9 Best Black-Eyed Pea Recipes from Our Test Kitchen

Black-Eyed Pea Succotash
Photo: Carson Downing

Tradition says you should eat black-eyed peas for New Year's Day, but the legume is a wonderful ingredient the other 364 days in the year, too. Packed with fiber and protein, they make any recipe more satisfying and their neutral flavor mean they work in all sorts of dishes. Try our best black-eyed peas recipes for appetizers, sides, and entrées to start cooking with the ingredient year-round.

01 of 09

Black-Eyed Peas

Black-Eyed Peas
Andy Lyons

This flavorful recipe uses two bags of dried black-eyed peas and two pounds of smoked pork hocks to serve a crowd (or your hungry family with the possibility of delicious leftovers). It's one of our go-to New Year's black-eyed peas recipes thanks to its quantity and five-star ratings from home cooks. Why for New Year's, you ask? Because the beans are thought to bring luck if you start your year with them.

02 of 09

Black-Eyed Pea & Quinoa Salad

Black-Eyed Pea & Quinoa Salad
Buff Strickland

Hands down, one of our best black-eyed peas recipe for summer months, this side dish is practically exploding with fresh flavors. A half-cup of lime juice, fresh sweet corn, tomato, and cilantro all add summer flavor vibes. And of course, there are black-eyed peas. One can of those plus one can of black beans combine for a protein- and fiber-filled side perfect for potlucks because it serves 16 and can be made a day ahead.

03 of 09

Black-Eyed Pea Succotash

Black-eyed peas are commonly considered a staple of southern cuisine and the addition of okra here makes this colorful bowl feel even more like a southern black-eyed peas recipe when you're craving those flavors. At 265 calories with 12 grams of protein and 9 grams of fiber, you can use this dish as a hearty side or light entrée.

04 of 09

Three-Bean White Chili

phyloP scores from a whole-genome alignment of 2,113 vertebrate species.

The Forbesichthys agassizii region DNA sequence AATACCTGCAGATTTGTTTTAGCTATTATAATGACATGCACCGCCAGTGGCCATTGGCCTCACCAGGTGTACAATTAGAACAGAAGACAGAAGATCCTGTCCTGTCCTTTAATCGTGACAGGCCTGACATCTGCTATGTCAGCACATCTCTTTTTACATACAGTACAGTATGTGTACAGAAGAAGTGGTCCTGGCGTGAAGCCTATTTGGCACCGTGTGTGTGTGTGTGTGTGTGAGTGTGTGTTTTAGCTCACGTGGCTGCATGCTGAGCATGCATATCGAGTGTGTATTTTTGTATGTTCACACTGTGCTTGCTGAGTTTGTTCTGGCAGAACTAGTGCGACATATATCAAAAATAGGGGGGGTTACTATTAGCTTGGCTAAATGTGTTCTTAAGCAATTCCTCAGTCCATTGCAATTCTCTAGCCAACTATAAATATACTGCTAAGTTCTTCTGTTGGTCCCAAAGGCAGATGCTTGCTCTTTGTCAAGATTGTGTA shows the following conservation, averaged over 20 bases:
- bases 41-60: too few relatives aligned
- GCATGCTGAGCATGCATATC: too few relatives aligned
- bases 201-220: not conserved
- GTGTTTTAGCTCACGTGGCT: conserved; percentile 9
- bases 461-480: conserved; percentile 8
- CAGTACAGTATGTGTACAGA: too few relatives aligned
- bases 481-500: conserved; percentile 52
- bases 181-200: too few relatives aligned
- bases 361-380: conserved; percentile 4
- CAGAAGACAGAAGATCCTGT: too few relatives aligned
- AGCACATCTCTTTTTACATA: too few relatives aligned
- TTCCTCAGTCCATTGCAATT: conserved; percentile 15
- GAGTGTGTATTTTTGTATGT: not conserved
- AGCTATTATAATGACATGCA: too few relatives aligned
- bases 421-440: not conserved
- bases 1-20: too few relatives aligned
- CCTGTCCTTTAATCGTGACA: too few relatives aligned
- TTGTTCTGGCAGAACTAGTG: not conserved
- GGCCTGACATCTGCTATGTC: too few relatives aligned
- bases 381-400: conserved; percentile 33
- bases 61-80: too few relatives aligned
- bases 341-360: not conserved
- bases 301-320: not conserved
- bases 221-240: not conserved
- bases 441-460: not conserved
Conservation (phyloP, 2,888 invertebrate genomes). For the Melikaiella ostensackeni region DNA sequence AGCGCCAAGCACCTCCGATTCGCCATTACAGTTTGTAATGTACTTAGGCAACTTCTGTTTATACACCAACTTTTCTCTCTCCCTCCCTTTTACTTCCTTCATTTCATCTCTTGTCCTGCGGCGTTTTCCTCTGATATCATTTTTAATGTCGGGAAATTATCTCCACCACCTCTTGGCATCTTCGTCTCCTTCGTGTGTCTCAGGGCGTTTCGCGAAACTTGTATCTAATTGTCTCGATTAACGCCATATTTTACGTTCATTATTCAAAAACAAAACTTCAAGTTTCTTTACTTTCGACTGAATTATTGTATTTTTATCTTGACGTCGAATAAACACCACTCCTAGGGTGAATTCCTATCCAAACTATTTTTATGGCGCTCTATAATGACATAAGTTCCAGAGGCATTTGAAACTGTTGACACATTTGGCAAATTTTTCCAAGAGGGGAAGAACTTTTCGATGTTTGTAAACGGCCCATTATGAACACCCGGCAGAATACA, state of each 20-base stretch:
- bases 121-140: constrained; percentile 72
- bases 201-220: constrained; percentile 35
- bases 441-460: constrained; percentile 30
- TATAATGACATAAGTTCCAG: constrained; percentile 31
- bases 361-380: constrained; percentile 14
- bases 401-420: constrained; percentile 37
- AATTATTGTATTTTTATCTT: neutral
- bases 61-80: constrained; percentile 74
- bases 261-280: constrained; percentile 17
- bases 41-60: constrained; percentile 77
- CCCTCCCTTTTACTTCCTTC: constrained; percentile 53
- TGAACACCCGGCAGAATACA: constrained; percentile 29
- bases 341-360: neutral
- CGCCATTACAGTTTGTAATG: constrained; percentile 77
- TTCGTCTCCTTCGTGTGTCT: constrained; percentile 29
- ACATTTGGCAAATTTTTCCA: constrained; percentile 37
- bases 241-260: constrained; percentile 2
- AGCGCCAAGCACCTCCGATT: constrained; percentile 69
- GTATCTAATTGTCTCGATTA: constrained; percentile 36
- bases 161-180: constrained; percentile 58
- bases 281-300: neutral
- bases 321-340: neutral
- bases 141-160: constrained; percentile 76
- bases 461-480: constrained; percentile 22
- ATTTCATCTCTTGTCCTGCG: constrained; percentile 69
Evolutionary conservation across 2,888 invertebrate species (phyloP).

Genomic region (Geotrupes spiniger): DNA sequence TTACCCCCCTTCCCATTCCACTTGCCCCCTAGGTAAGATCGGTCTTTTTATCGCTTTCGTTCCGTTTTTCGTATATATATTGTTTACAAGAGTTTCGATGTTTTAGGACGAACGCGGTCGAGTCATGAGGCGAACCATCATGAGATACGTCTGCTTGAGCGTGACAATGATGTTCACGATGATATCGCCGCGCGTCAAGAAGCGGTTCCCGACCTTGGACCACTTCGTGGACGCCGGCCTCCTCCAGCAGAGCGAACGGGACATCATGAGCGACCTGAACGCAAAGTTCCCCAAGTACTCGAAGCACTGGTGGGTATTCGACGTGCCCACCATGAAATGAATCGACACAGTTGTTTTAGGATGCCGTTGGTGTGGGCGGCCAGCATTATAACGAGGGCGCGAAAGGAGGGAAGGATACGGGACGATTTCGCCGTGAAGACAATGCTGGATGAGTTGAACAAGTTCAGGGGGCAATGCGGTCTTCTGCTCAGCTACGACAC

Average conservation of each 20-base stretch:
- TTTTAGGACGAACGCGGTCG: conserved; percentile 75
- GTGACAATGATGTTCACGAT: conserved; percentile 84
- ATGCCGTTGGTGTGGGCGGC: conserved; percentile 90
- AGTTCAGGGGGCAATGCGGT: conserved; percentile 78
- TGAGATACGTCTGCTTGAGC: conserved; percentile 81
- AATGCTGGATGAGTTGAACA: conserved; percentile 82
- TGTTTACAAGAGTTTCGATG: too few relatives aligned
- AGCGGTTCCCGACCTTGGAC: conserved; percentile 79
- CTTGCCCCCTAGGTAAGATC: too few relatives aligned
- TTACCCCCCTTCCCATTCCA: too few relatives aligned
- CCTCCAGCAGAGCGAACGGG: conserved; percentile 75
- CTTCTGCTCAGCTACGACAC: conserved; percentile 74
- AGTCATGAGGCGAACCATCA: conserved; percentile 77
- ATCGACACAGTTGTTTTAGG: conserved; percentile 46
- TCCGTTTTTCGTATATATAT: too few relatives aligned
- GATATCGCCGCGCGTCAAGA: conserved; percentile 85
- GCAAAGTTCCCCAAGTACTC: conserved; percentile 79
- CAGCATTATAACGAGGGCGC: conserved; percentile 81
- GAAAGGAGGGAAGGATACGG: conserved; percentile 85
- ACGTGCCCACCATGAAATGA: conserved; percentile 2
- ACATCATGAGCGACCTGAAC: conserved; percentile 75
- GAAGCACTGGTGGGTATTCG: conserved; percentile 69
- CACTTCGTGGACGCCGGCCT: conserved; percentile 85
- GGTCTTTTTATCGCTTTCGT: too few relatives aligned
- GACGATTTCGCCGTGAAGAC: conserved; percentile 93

Three-Bean White Chili in bowls
Jacob Fox

Black-eyed peas recipes are most popular around New Year's and Mardi Gras holidays. As those occasions are in the cold winter months, we love this cozy chili as a celebratory recipe that also feels seasonal. All the beans and a bit of sour cream boost the protein in each serving to 19 grams so there's no need for meat. If you want a vegetarian black-eyed peas recipe for chili, simply swap in vegetable broth for the chicken broth called for.

05 of 09

Vegetarian Hoppin' John

overhead view of Vegetarian Hoppin' John in skillet
Jason Donnelly

A typical hoppin' John recipe includes some form of pork, but you won't miss the meat in our vegan black-eyed peas recipe thanks to lots of colorful veggies, smoky chipotle pepper, and fresh parsley. Every ingredient fits into a plant-based diet (even though we named it vegetarian, it's truly vegan).

06 of 09

Barbecued Pork Tenderloin Salad

Barbecued Pork Tenderloin Salad

With pork tenderloin and bacon, this canned black-eyed peas recipe enjoys double the pork flavors. A generously-seasoned pork loin is grilled 30 to 35 minutes while you whip up the salad base. Then, serve with irresistible corn bread cubes for your new favorite take on croutons.

07 of 09

Easy Taco Soup

Easy Taco Soup

For an easy black-eyed peas recipe, count on canned black-eyed peas and your slow cooker. You'll find four different kinds of beans in the fiber-filled (11 grams!) soup. The "taco" part of the name of this slow cooker black-eyed peas recipe comes from a packet of taco seasoning in the mix and the topper ideas, which are common taco ingredients.

08 of 09

Southern Cobb Salad

Southern Cobb Salad

Save yourself some prep time by using purchased hard-boiled eggs for this black-eyed pea salad recipe. The egg halves get filled with a homemade pimiento cheese dressing (and egg yolks) so no one will be able to tell you took a shortcut. Those filled egg halves and golden fried chicken make this a stomach-stuffing main-dish salad.

09 of 09

Refried Black-Eyed Peas

Refried Black-Eyed Peas

With bacon (and some of its drippings), chile de arbol, cumin, and chili powder you'll be hard-pressed to find a refried bean recipe more packed with flavor. A sprinkling of queso blanco and cilantro toward the end make the skillet side dish look like it belongs on a restaurant menu.

Buy It: Chile de Arbol ($6, The Spice House)

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